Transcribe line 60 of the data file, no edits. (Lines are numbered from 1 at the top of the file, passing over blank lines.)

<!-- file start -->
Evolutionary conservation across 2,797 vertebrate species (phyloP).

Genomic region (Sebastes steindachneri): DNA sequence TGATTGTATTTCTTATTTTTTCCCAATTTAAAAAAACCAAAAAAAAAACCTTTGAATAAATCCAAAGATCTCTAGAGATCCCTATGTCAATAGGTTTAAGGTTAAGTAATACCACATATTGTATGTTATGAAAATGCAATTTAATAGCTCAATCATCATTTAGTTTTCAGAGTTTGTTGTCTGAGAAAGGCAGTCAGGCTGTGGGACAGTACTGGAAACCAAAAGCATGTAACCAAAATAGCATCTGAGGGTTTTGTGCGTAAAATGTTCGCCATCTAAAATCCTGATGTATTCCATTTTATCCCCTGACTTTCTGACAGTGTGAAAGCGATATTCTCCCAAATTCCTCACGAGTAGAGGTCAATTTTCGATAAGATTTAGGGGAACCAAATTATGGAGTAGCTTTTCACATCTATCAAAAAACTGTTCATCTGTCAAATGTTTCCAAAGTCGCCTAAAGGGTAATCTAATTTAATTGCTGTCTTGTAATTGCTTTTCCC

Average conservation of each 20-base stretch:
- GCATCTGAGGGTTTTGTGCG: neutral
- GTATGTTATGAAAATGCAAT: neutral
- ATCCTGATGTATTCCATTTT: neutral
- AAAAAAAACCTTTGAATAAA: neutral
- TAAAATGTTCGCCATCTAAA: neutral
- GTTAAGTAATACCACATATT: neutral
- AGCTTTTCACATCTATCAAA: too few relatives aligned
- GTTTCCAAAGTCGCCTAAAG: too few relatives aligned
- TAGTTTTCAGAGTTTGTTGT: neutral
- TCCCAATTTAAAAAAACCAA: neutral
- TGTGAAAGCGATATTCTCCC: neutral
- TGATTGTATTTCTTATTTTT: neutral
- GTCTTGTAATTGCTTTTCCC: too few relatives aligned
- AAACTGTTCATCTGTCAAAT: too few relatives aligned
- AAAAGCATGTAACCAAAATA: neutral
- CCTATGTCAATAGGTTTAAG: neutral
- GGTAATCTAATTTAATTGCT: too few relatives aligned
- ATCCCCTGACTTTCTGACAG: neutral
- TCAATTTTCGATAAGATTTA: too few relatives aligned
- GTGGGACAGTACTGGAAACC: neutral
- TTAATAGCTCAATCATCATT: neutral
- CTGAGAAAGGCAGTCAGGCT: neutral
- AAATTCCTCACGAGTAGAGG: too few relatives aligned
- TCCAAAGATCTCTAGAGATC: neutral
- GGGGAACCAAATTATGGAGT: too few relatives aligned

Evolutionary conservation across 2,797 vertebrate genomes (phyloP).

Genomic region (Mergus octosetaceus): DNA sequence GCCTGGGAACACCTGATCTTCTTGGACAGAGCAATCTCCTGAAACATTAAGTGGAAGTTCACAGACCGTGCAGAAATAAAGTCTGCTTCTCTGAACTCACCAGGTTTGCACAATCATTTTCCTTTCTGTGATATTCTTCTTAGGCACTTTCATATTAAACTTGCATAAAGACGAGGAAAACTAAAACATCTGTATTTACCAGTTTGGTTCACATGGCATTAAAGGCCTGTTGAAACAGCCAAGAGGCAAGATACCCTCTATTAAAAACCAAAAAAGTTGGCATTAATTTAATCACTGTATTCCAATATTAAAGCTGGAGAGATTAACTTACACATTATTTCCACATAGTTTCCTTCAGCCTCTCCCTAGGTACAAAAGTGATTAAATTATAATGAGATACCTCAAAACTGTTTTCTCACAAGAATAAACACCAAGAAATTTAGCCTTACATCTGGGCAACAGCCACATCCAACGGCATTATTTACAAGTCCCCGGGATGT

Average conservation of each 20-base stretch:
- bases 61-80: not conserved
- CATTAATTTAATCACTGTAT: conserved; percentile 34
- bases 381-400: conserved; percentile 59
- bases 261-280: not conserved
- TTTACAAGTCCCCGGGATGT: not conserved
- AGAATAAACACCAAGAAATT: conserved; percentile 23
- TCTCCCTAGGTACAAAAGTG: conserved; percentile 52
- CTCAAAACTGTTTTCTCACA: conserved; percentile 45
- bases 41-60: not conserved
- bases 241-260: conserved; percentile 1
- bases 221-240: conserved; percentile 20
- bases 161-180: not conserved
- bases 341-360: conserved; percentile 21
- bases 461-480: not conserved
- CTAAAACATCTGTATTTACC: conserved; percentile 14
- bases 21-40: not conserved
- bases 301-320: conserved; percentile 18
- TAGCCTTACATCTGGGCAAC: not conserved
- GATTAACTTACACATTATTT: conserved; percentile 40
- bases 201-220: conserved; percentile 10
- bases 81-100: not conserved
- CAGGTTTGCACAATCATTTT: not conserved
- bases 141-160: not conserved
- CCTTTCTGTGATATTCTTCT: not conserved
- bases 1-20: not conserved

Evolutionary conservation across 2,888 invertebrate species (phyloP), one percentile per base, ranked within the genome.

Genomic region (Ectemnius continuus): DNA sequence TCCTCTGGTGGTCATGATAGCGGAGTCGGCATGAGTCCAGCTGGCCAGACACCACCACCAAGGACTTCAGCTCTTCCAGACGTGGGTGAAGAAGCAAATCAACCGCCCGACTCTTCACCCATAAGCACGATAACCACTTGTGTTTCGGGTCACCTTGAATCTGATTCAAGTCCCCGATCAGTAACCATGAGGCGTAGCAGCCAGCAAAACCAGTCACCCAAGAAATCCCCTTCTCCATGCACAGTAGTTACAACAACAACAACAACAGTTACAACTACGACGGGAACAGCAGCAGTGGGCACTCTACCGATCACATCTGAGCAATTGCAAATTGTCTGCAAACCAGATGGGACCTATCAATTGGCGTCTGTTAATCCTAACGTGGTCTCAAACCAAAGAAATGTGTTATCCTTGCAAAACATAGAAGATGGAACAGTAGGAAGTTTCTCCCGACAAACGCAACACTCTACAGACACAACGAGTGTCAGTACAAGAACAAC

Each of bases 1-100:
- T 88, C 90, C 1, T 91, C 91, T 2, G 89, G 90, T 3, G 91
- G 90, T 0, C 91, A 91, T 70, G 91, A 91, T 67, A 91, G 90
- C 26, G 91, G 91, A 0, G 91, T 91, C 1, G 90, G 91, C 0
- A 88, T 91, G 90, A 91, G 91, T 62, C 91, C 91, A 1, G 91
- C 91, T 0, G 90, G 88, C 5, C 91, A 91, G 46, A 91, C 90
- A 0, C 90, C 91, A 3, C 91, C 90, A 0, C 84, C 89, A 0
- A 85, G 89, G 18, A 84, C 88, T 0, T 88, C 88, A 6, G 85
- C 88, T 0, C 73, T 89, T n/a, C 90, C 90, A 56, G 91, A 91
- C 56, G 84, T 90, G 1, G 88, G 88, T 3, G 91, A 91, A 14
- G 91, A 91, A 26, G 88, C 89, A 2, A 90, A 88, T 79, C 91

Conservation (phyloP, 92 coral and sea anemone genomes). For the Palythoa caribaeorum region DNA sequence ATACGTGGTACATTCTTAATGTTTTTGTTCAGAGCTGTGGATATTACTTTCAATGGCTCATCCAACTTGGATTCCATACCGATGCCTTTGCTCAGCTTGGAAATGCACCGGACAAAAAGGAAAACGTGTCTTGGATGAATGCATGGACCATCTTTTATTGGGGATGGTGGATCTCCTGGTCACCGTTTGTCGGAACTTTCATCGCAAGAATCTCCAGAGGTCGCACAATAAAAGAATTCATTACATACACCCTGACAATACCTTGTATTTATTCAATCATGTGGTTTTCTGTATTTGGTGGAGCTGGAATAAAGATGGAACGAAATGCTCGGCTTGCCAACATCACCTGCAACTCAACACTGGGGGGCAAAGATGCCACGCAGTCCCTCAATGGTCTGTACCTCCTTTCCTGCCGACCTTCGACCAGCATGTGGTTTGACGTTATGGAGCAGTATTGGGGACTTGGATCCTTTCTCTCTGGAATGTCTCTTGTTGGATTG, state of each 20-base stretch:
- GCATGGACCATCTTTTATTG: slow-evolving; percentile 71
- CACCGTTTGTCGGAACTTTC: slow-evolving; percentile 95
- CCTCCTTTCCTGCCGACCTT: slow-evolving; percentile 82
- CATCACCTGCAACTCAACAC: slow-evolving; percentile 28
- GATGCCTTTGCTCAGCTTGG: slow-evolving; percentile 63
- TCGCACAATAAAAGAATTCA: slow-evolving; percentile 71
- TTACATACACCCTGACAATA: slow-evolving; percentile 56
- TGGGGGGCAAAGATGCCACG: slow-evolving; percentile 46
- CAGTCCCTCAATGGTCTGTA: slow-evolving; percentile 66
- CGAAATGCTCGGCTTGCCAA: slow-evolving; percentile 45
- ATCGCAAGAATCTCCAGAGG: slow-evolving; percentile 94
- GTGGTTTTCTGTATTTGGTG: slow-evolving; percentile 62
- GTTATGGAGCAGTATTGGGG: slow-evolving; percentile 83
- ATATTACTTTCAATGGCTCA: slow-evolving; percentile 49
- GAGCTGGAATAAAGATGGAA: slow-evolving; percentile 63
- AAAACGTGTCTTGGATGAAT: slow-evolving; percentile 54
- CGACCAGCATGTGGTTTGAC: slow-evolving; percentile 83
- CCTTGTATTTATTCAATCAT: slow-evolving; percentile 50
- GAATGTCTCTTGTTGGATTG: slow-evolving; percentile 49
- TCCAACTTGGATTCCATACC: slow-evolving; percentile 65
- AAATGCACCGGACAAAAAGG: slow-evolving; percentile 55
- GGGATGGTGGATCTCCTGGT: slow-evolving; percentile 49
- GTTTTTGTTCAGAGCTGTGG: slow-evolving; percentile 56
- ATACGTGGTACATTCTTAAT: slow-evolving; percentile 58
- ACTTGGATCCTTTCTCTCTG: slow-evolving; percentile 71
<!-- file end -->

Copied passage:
- T 88, C 90, C 1, T 91, C 91, T 2, G 89, G 90, T 3, G 91